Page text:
• Owning a home can, over time, help build savings for education or for other opportunities important to health and future family wealth. In large urban and smaller metro counties, the vast majority of households headed by Whites own their home, while more than half of households headed by Blacks are renters, rather than homeowners. In the past decade, trends in homeownership rates have changed little on average, though gaps among racial/ethnic groups are widening.

Our Homes, Our Communities, Our Health

What's Happening in Your State?

 See how housing is impacting health in your state by exploring our 2019 State Health Reports.

The County Health Rankings show that meaningful gaps persist in health outcomes among counties across the U.S. in large part because of differences in opportunities for health. As the Rankings model to the right illustrates, health outcomes are shaped by a range of factors that are heavily influenced by where we live – including health behaviors, clinical care, physical environment, and social and environmental factors. This year we focus on one such factor: our homes.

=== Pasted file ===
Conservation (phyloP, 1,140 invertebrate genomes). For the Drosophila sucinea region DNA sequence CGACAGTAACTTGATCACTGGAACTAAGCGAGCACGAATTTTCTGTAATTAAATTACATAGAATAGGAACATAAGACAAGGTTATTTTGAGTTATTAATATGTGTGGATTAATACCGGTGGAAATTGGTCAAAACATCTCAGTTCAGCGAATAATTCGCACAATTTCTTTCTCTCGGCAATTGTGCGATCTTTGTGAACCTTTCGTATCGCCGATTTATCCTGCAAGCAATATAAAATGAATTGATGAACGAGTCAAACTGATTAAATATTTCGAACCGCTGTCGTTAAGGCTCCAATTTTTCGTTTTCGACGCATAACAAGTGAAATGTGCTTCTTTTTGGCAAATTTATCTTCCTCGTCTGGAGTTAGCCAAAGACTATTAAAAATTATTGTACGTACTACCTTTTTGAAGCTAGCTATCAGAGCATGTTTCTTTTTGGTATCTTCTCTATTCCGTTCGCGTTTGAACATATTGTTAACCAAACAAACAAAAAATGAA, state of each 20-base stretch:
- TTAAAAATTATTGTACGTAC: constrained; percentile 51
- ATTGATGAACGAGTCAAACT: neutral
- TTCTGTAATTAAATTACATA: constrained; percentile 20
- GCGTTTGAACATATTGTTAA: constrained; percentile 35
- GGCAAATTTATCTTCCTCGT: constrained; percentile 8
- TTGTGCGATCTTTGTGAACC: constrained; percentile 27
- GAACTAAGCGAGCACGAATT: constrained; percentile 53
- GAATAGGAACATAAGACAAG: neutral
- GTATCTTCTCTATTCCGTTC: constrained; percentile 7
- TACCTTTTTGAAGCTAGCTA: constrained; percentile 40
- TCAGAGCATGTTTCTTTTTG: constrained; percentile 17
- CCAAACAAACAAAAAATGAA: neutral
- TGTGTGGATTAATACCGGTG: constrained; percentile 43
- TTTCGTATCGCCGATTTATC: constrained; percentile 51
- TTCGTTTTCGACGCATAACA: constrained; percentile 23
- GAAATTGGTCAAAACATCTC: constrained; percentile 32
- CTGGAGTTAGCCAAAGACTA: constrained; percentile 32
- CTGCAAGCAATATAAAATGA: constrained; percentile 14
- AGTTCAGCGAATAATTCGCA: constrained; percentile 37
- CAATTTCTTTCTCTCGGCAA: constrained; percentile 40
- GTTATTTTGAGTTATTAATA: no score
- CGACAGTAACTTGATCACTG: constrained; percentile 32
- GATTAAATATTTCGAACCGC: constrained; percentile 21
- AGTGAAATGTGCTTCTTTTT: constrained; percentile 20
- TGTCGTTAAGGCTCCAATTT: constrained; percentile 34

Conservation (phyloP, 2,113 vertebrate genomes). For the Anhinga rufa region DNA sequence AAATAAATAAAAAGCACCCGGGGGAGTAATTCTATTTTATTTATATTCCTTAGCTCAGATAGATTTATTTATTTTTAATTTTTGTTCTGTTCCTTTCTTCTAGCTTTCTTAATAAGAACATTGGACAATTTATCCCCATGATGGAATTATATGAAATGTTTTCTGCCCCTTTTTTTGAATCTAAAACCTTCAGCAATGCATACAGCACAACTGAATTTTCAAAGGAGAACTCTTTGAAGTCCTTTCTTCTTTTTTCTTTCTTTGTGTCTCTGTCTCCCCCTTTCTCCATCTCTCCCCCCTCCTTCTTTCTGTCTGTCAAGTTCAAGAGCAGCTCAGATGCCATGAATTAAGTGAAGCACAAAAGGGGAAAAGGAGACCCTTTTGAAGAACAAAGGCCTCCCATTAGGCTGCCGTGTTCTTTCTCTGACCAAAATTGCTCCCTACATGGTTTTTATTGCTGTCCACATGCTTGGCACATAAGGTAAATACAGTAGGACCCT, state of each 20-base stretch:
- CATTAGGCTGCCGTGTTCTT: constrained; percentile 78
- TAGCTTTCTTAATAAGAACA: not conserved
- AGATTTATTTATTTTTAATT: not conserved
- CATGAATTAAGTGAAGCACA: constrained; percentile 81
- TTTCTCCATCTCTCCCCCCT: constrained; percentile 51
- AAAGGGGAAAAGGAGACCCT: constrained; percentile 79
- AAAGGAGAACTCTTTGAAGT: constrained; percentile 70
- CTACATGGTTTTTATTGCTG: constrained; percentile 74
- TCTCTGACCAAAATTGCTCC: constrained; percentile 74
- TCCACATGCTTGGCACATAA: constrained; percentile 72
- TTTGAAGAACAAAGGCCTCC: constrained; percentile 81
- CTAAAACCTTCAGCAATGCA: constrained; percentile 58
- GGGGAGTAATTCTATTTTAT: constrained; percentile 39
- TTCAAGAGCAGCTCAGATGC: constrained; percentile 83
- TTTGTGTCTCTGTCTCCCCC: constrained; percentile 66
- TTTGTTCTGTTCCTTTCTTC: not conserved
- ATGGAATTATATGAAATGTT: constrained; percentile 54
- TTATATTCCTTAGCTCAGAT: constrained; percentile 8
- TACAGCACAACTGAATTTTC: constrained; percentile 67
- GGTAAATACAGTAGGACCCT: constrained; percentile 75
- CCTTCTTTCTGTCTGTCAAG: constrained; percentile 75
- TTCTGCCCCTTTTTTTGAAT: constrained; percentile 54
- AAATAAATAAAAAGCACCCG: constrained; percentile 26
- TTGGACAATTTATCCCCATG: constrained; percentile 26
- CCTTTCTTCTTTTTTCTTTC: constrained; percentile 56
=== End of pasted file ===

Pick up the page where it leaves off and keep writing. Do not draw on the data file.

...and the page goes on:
Our homes, and those of our neighbors, play a critical role in shaping our health and the health of the whole community. When our homes are near quality schools and good jobs, it’s easier to get a quality education and earn living wages. When people live near grocery stores where nutritious food is available and affordable, eating healthy is easier. Green spaces and parks encourage active lifestyles. By contrast, inside our homes things like lead, mold, smoke, and other toxins can make us sick. And when too much of a paycheck goes toward the rent or mortgage, it makes it hard to afford the doctor, cover utility bills, or maintain reliable transportation to work or school. Owning a home can help build savings, providing stability and wealth over time.